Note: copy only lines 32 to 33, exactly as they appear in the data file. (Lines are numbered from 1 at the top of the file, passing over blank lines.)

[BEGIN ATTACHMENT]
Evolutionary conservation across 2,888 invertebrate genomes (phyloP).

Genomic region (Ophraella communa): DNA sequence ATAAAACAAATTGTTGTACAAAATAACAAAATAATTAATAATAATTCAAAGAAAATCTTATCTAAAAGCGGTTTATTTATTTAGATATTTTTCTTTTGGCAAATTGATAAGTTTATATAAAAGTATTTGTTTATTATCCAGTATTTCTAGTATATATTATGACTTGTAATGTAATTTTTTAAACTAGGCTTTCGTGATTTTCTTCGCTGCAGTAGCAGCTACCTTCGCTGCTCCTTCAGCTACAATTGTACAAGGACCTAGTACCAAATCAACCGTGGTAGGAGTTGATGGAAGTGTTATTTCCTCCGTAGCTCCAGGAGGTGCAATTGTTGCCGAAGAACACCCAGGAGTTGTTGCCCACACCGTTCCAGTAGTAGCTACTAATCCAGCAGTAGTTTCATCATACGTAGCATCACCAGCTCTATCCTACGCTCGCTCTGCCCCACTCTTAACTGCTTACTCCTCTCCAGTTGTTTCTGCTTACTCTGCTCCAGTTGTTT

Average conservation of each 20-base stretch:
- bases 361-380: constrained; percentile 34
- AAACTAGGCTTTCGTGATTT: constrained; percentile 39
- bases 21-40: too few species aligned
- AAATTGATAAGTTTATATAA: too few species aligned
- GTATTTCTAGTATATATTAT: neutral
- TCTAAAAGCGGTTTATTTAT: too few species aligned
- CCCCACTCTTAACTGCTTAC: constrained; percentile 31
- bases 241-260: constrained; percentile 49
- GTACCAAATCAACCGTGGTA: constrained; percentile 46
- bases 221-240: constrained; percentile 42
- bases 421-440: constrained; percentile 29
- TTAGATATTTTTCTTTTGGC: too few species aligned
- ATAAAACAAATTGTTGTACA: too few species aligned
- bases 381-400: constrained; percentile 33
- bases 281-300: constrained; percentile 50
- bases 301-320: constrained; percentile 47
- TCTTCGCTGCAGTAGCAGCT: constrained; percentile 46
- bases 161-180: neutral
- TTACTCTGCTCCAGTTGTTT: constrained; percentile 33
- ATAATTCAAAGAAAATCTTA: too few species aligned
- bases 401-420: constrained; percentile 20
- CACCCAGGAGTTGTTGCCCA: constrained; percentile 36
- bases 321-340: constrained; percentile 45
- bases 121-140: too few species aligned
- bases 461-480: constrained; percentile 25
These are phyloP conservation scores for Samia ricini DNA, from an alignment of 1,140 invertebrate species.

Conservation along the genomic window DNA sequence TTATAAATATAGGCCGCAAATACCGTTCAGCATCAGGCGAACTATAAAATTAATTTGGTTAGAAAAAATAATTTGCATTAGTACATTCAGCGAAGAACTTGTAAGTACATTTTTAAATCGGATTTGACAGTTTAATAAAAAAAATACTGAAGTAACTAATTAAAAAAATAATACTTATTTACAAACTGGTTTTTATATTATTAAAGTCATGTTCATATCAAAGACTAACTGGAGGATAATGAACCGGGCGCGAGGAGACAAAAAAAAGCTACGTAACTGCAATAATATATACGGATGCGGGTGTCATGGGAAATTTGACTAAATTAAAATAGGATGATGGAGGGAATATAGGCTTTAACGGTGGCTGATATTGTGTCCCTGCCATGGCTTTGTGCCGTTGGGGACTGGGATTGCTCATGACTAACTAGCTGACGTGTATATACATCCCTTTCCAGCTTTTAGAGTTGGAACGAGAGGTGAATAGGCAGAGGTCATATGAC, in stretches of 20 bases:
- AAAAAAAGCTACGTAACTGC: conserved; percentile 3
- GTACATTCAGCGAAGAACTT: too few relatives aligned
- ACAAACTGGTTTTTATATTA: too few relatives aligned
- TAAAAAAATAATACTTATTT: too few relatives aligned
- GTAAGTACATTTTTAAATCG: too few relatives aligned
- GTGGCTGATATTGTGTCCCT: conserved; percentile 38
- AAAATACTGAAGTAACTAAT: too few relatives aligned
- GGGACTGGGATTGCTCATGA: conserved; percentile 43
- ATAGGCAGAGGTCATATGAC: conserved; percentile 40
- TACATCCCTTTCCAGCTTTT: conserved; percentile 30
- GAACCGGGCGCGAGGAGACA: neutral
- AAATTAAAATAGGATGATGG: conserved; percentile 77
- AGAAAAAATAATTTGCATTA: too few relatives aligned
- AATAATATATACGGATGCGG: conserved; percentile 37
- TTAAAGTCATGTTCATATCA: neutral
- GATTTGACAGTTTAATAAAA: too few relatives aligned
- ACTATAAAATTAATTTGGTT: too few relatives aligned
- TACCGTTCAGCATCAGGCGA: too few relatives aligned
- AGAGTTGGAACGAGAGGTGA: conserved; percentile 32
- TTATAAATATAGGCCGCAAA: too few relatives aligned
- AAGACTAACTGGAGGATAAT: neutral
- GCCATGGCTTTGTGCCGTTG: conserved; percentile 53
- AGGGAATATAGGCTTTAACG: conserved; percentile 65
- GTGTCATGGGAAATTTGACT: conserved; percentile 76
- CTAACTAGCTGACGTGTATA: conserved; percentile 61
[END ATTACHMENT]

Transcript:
- GTACATTCAGCGAAGAACTT: too few relatives aligned
- ACAAACTGGTTTTTATATTA: too few relatives aligned